2 Peter 2:4 For if God did not spare angels when they sinned, but sent them to hell, putting them into gloomy dungeons to be held for judgment; if he did not spare the ancient world when he brought the flood on its ungodly people, but protected Noah, a preacher of righteousness, and seven others; ... (9) if this is so, then the Lord knows how to rescue godly men from trials and to hold the unrighteous for the day of judgment ...

Is there a there there over there at the Great Wall?

When you've been to the Great Wall as many times as I have, you start to think about that old cliche: "there is no there there."

Most people would say that the Great Wall would decidedly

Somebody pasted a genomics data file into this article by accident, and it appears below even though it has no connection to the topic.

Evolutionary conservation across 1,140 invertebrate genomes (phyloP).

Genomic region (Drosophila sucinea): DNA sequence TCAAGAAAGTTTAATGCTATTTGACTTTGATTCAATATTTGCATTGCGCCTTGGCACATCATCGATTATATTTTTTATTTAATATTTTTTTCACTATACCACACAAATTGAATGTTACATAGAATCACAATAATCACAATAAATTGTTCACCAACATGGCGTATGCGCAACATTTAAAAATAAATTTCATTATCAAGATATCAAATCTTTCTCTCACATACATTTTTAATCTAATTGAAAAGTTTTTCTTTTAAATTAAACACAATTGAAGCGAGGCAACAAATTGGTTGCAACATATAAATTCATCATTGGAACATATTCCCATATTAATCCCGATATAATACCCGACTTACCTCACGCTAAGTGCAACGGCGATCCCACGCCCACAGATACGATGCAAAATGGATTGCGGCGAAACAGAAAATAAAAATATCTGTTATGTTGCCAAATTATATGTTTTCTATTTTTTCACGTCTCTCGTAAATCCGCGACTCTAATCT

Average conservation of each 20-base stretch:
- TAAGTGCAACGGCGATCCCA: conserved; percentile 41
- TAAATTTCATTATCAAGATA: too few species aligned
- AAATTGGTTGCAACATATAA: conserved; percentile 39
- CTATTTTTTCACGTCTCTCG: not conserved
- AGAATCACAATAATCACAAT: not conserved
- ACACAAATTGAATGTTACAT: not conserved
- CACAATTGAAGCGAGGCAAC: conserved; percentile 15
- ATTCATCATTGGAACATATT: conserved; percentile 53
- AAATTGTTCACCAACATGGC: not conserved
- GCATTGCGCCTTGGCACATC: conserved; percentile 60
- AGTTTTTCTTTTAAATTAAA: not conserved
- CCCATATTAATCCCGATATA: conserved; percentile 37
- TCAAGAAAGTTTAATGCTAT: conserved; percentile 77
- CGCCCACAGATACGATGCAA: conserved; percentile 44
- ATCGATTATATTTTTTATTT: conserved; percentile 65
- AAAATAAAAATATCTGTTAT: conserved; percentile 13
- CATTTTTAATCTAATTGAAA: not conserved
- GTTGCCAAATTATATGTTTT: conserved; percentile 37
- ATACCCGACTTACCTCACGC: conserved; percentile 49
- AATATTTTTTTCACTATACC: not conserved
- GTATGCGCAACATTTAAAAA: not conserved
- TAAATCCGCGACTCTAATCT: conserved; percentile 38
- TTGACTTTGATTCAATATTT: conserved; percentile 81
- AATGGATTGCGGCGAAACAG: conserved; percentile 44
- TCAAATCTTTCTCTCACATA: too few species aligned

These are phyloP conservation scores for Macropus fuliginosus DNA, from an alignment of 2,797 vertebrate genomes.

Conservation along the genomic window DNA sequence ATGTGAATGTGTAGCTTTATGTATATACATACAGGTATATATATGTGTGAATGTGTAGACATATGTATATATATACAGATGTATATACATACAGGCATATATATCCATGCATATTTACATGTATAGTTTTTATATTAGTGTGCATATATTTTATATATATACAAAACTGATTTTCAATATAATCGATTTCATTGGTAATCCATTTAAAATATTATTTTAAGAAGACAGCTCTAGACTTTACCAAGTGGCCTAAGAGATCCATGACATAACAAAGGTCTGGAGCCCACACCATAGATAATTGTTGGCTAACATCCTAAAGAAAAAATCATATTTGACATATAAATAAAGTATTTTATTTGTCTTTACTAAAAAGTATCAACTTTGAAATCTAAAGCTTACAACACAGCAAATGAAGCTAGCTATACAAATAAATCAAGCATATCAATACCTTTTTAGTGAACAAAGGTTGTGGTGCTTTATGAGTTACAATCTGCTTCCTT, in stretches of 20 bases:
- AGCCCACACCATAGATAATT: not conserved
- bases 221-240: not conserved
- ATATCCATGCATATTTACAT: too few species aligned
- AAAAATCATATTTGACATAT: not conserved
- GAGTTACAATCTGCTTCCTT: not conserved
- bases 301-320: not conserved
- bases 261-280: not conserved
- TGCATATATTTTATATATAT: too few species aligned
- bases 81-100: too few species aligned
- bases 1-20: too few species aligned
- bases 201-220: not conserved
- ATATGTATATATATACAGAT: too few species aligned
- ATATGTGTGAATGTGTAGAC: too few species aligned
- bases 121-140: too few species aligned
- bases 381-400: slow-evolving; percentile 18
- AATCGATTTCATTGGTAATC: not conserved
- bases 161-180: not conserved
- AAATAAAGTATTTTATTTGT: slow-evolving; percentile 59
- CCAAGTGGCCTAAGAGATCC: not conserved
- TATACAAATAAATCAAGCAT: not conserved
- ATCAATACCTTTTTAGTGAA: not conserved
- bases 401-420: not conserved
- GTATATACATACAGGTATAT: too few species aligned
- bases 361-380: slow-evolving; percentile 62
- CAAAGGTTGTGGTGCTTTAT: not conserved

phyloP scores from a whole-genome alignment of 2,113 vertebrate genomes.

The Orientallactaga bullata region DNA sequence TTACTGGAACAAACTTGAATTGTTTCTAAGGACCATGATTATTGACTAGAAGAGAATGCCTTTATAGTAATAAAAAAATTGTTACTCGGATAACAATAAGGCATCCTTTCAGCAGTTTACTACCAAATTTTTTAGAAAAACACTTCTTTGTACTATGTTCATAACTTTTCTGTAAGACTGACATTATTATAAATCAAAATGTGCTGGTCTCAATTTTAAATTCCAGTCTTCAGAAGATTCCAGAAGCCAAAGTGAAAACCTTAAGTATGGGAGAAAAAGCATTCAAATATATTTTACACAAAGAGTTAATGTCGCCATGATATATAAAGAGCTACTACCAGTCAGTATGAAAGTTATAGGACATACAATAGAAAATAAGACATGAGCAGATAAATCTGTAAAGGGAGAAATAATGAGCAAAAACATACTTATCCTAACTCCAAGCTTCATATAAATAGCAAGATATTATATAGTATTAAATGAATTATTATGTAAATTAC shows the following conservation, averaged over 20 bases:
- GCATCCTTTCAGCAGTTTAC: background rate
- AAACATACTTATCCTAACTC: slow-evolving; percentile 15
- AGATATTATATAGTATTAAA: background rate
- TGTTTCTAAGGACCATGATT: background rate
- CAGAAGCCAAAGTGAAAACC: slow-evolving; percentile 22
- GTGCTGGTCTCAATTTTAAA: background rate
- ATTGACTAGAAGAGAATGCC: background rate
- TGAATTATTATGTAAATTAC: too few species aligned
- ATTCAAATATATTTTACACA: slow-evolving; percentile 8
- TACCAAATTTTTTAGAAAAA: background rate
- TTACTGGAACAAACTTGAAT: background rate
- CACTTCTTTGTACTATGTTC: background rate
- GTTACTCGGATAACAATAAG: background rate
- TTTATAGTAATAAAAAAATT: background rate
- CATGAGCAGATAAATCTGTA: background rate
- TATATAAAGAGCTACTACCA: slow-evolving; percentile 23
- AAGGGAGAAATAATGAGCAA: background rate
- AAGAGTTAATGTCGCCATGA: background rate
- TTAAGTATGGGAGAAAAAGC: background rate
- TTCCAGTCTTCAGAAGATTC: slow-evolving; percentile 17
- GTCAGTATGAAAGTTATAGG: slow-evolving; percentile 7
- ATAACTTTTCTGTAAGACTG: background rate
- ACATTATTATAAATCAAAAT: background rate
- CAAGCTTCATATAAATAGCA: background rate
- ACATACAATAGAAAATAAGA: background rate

not qualify as having no "there there."

Because the Great Wall is there. And clearly the Great Wall is a there there. No?

Well, not for the soldiers stationed there during the Ming Dynasty. In those days it wasn't like serving a term and then you go home. In those days when you're there, you're there. For life. For those guys there probably was no there there at the Wall.

And not for the countless and nameless workers who built the Wall. To say no more: there was no there there for them.

And not for the many hawkers there who try to sell you souvenirs ("I give you best price! I give you best price!") while you're there experiencing your there. For those poor people, there probably isn't any there there over there. At least not the there you seem to think is there.

So how come for all those guys the Wall has no there there?